Technology and optimum treatment at MSH help get local BMX star back on his bike – in record time
By Dick Snyder
You know a star when you see one in action. Watching Colson Bates soar over the ramps on his BMX bike, you know you’re watching an elite athlete in the making.
“I was always drawn to bikes,” says the 16-year-old, recalling when he was a little boy watching the neighbourhood kids on their bikes. “When I got my first BMX bike, I just took to it and I was hooked.”
It’s the freedom, the creativity of freestyle and racing that appeal to him. That, of course, and the challenge.
“I’d conquer one jump and then go to the next, then the next. I started at the bottom and worked my way up.” He has raced in provincial and national competitions, and now has his eye on the next level.
“It was really interesting to see his biking develop from the time he was six,” says his mom Karen Bates. His parents are avid supporters of his interest in biking and say that as long as he continues to have fun with it and maintains that commitment, they’ll support him all the way.
Colson is at the critical juncture where an activity he does for fun could morph into a lifelong career. “Everybody wants to go to the Olympics. I think if I set that as my goal I could definitely achieve it. I want to keep doing it, keep enjoying it and see where it takes me.”
This is the point in the young athlete’s life where skill, ambition, luck and perseverance all come into play. The support of the team at MSH has played a big role in his future too.
Colson was born at MSH. And in February of this year, he returned — but not under the best of circumstances. He was warming up for a day of routine training with his coach Brendan Arnold, piloting his bike around the track, when he crashed.
“As soon as I started to hit the ground I was thinking ‘I don’t think this is going to be good,’” he says. He broke his tibia (shin bone) and was rushed to MSH in excruciating pain.
There he met orthopaedic surgeon Dr. Kevin Koo, who understood immediately the urgency of getting Colson treated and back to competing as soon as possible.
“With high level athletes, I find they have a lot to lose,” Dr. Koo says. “We’re talking about someone’s livelihood here, and one wrong slip means the end of their dreams.”
Dr. Koo wanted to understand everything about Colson’s sport and what his future looked like, so that he could develop the optimum treatment plan. His priority was to get Colson healed and back on his bike before the season kicked into high gear.
“Dr. Koo made me feel good about the whole situation,” Colson says. “He said, ‘This has happened, we’re going to fix it, and we’re going to do it as soon as possible.’”
It was important that Dr. Koo was able to treat Colson right away at MSH, rather than have him transferred to a different hospital, which could delay treatment. Having the right equipment and technology in the operating room allowed the surgical team to spring into action.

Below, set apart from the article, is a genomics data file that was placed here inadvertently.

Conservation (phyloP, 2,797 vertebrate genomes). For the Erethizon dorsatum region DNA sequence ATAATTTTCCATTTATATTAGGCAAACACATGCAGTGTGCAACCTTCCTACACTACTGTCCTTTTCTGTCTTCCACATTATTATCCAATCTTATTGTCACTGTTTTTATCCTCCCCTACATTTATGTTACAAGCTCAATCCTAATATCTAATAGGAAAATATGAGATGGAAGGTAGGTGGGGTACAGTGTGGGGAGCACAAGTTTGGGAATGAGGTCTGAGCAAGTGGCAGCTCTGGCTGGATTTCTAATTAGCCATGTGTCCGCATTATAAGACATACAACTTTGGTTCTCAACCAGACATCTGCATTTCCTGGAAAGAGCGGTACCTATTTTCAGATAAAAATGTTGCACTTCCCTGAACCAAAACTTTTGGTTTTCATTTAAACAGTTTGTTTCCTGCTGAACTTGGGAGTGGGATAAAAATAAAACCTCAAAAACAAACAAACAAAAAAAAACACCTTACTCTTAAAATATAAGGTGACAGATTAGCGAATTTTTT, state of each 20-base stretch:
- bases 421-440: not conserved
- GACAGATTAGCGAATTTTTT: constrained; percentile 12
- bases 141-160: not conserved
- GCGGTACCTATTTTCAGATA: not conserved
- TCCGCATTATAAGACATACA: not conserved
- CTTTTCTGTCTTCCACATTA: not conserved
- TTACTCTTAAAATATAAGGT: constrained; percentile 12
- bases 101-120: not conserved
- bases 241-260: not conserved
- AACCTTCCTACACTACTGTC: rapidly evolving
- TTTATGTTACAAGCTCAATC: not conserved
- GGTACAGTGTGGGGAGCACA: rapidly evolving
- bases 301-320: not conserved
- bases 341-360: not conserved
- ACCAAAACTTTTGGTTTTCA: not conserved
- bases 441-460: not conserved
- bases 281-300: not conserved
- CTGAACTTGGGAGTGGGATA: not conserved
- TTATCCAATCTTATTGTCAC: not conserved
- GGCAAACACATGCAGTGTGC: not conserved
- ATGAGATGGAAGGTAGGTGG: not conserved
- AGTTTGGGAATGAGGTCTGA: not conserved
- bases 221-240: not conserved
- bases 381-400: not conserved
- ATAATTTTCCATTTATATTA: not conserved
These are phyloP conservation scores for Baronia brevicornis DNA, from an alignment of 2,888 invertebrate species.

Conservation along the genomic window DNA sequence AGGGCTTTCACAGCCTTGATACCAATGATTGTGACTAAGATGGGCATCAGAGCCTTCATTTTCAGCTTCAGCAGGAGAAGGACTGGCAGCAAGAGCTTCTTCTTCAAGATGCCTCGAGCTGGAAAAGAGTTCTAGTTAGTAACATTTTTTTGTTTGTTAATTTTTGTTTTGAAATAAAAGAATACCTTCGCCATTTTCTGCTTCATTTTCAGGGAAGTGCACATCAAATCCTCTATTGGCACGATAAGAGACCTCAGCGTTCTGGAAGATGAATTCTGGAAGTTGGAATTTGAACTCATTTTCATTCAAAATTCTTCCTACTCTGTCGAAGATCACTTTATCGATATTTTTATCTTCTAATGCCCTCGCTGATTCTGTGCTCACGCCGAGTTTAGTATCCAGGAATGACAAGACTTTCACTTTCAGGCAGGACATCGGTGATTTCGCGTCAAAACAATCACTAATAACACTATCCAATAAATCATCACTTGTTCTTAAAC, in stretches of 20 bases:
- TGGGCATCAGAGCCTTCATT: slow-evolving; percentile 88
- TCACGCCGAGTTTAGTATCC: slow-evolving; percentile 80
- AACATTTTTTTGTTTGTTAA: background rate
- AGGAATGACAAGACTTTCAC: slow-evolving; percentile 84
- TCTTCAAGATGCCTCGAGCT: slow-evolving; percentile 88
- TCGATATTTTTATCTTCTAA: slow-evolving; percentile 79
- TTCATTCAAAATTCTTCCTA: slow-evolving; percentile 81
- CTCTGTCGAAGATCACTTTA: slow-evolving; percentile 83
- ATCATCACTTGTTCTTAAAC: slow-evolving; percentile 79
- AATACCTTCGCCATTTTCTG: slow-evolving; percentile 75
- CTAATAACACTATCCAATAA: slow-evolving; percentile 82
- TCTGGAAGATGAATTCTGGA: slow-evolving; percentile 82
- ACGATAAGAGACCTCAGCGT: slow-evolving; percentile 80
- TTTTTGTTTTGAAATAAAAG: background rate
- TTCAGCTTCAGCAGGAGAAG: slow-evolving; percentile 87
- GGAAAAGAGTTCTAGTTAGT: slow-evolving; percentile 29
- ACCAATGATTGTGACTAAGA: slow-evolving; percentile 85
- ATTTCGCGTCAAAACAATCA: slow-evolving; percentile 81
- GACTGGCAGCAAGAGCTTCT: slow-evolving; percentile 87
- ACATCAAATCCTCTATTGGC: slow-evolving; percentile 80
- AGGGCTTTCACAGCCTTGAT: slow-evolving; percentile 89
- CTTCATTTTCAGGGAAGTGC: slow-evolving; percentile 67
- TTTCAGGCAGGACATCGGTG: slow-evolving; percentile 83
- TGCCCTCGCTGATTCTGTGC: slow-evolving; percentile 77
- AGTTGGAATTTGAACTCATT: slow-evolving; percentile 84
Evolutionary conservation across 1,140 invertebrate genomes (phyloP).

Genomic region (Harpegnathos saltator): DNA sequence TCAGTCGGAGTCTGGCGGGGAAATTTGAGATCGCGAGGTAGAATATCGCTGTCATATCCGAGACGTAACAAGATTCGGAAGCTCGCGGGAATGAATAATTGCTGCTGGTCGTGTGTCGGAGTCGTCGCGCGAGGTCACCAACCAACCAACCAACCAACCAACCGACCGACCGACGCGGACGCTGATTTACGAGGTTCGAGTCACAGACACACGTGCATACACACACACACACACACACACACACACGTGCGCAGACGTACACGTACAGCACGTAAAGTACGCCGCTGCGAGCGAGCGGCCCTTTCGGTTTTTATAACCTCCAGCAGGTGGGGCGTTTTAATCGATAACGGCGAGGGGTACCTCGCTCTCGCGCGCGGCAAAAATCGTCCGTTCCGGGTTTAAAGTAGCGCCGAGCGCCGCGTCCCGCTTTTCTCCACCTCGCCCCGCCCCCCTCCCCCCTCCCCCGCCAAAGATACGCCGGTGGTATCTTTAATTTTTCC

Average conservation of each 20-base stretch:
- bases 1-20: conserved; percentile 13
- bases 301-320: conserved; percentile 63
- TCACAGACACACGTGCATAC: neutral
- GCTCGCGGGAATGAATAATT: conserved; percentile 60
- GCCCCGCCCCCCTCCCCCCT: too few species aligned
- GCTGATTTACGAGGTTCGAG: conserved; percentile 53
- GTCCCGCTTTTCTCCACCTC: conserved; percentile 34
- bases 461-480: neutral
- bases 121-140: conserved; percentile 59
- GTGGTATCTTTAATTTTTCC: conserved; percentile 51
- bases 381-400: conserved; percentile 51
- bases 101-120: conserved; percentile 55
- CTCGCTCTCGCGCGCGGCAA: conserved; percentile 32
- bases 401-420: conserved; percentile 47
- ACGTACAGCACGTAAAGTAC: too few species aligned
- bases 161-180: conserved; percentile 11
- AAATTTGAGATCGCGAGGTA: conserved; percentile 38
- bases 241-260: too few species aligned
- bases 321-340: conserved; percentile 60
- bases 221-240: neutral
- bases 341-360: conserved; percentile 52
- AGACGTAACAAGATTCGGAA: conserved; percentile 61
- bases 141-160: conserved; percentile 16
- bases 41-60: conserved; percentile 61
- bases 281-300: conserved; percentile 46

“We’re going through a very exciting time right now especially in the orthopaedics program,” Dr. Koo says. “Surgeries are more elegant because of technical advances. Minimally invasive surgery, same-day surgery, small incision surgery — these are very important for patient outcomes as well as their function afterwards.” Dr. Koo says funding and support from the community is imperative. Donations mean the hospital can keep pace with medical advances, and provide the best possible care to patients like Colson. “We were able to get him into the operating room quickly because of the resources we have, which meant we were able to get him treated and walking relatively soon. These things can’t happen without the latest and best technology.”
MSH is committed to expanding its suite of surgical services and increasing its surgical capacity, especially for orthopaedic procedures like Colson’s. This includes creative partnerships for care beyond the hospital walls such as an innovative, new approach to home care services. Partnerships enable better patient outcomes and allow patients to recover in the comfort of their own home. Fifty per cent of MSH’s orthopaedic surgical patients now return home within the same day.
In 2018-19, over 3,000 orthopaedic surgeries were performed at MSH, including more than 1,000 total hip and knee replacements. Last fall, the surgical team completed its first same-day total joint surgery: a knee-replacement procedure. The goal for these procedures is to minimize soft tissue and muscle damage, which equates to less pain and quicker recovery for the patient, while reducing wait times.
“The most rewarding part of this job is seeing patients be able to return to what they love doing without limitations, restrictions or pain,” Dr. Koo says. “Seeing Colson riding at the level that he does and knowing that the work we do here at MSH helped him with his performance is a very rewarding experience for me as a surgeon.”
Colson says that BMX has become an integral part of his daily life. He couldn’t imagine not riding every day.
“The MSH team and Dr. Koo have kept my dreams alive in the sport of BMX racing and I am very grateful,” he says.
This article originally appeared in the Spring/Summer 2019 issue of Healthy.Together.Markham.Stouffville magazine.